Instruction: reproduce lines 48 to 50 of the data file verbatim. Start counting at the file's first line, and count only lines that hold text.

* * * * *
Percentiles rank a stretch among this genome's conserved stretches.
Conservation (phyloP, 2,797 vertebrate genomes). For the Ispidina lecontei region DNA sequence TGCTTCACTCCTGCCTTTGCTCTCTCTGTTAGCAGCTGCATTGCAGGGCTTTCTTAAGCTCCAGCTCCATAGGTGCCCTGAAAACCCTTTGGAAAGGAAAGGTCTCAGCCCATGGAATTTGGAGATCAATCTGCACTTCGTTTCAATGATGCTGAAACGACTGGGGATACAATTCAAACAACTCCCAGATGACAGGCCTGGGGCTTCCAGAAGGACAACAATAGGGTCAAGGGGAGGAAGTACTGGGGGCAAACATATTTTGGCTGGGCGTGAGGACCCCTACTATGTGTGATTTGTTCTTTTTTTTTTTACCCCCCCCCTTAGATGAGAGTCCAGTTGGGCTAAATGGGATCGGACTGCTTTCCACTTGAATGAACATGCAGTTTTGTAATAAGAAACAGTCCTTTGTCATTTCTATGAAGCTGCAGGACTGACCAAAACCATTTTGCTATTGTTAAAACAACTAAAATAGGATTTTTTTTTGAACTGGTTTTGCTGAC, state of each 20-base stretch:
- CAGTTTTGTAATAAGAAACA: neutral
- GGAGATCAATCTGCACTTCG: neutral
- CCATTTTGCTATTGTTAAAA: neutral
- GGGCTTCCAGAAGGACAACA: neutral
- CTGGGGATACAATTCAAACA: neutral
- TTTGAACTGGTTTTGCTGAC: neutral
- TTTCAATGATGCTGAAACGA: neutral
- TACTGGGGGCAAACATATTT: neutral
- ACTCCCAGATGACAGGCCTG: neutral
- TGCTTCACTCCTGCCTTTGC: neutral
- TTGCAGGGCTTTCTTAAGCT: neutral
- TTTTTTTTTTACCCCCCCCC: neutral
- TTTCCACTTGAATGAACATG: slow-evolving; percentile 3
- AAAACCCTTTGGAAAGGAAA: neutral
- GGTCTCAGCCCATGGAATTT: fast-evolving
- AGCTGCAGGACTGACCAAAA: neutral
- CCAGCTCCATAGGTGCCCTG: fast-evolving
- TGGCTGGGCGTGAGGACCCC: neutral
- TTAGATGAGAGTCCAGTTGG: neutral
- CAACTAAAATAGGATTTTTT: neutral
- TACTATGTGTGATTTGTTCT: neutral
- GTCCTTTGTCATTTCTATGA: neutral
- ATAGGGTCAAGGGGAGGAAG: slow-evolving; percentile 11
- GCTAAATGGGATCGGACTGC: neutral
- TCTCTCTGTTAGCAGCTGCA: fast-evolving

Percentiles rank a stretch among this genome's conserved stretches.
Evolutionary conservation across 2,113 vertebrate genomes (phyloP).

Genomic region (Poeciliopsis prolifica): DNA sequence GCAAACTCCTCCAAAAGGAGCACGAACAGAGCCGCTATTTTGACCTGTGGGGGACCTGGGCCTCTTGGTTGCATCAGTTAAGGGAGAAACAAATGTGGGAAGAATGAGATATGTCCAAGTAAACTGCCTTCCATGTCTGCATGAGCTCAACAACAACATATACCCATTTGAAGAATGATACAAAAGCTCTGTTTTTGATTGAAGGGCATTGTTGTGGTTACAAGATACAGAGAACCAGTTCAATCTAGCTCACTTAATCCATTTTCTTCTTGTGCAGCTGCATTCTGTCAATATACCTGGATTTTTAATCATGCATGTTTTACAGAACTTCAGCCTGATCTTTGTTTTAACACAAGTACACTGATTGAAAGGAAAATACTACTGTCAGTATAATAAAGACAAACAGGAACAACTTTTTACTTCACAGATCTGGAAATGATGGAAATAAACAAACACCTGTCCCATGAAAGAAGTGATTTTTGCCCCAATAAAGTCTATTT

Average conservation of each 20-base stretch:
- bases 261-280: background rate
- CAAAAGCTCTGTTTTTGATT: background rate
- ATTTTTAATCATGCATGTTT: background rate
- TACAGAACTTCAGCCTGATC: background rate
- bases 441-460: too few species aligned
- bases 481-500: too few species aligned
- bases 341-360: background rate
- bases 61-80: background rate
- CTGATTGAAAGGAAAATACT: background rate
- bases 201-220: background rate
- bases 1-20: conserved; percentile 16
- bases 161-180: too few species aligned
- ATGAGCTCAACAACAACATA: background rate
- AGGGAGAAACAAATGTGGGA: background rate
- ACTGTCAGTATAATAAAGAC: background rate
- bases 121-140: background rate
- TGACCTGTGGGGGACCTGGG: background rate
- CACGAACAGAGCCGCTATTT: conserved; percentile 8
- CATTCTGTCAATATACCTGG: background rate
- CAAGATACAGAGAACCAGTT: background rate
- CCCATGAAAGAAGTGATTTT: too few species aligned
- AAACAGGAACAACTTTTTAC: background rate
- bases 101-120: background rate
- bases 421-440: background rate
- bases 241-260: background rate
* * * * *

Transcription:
- TGACCTGTGGGGGACCTGGG: background rate
- CACGAACAGAGCCGCTATTT: conserved; percentile 8
- CATTCTGTCAATATACCTGG: background rate